- More questionable marketing
- This time it’s 5G enabled Wi-Fi,
- or perhaps Wi-Fi enabled 5G
UK mobile operator EE (owned by BT) says it’s basking in its status as technology partner to the Glastonbury Festival for the sixth year, by bringing a “State of the art 5G network to be installed at Worthy Farm (the festival’s rural venue) in a landmark trial making Glastonbury the UK’s first 5G-connected Festival.” Except of course it isn’t really. It’s a 4G and Wi-Fi connected festival with a 5G ‘trial’ component feeding some WiFi access points around the outdoor venue.
The press release is a masterclass of careful wording and the conflation of two separate things. On the one hand there’s an “award-winning network that will trial 5G mobile technology at Worthy Farm.” This, it says, “will make Glastonbury the UK’s first 5G-connected festival.”
Then there’s the 4G masts EE has set up to “once again bring the most powerful 4G network seen at any UK event to the 900-acre Somerset site.”
“To keep festival goers connected throughout the weekend, EE will be installing five temporary masts across the site to add to the permanent site at Worthy Farm, broadcasting 2G, 3G, 4G and 5G for the first time. Festival goers will have the opportunity to try out the brand-new 5G network technology for themselves via 5G-powered WiFi, ensuring that sharing those electrifying festival moments will be made easier than ever before.”
There’s a bunch of other EE features to be sampled at Glastonbury this year including recharging facilities and a downloadable app.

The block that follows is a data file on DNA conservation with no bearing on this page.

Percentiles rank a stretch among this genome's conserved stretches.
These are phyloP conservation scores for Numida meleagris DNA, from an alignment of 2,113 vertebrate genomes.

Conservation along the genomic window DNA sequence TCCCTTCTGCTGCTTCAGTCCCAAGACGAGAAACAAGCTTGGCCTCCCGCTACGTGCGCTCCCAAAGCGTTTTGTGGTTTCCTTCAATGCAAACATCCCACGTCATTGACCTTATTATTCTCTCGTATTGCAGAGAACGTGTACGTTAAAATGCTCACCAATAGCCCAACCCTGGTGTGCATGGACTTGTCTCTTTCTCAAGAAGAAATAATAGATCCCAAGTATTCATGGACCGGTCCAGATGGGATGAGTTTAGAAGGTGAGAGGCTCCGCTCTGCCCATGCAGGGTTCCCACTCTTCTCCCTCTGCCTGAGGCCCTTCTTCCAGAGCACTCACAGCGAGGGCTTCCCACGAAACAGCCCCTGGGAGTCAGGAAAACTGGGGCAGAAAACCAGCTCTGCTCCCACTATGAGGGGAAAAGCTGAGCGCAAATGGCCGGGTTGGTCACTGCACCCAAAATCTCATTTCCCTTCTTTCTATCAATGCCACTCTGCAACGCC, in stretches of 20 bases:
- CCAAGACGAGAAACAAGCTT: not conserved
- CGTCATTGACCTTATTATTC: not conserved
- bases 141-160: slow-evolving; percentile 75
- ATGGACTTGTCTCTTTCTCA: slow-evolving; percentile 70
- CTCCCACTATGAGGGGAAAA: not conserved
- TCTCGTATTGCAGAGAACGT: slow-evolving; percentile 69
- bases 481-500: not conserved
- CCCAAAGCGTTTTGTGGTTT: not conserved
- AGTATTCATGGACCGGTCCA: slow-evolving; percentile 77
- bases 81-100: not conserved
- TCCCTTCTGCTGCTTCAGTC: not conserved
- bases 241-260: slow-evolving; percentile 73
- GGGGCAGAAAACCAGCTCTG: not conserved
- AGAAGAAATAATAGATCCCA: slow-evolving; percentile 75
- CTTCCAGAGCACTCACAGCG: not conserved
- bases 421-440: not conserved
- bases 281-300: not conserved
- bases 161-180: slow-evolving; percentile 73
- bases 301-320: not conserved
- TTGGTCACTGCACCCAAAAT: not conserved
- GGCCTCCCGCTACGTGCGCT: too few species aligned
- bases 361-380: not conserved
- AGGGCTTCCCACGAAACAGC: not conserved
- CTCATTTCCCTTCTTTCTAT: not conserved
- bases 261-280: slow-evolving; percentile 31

But the whole lot is buried in a welter of stats designed to reinforce the notion that festival goers will be overpowered by 5G wonderfulness.
“In 2017, a whopping 54 terabytes of mobile data was used over the festival weekend by Glastonbury goers sharing pictures and videos of their festival memories, streaming content and keeping up to date with events away from the festival. EE predicts this figure will once again skyrocket with a 40% increase compared with 2017, to more than 70 terabytes of data, equivalent to 784 million Instagram posts or 19 million downloads of Pyramid Stage headliner Stormzy’s ‘Shut Up’. Ooh Oooer.
If you thread your way carefully through EE’s text you can disentangle it all. But if you are a non-tech reporter it’s easy to walk right into the trap and conclude, not unreasonably, that festival-goers will be experiencing 5G.
And they have. Just about every relevant story in today’s newspapers features something like the following: “EE has said it will install five temporary masts across the Worthy Farm site, which will enable festival-goers to connect to 2G, 3G, 4G and for the first time 5G networks.” Er no. It’s Wi-Fi, which I’m sure you’ve experienced already.
Sign up to receive TelecomTV's top news and videos, plus exclusive subscriber-only content direct to your inbox.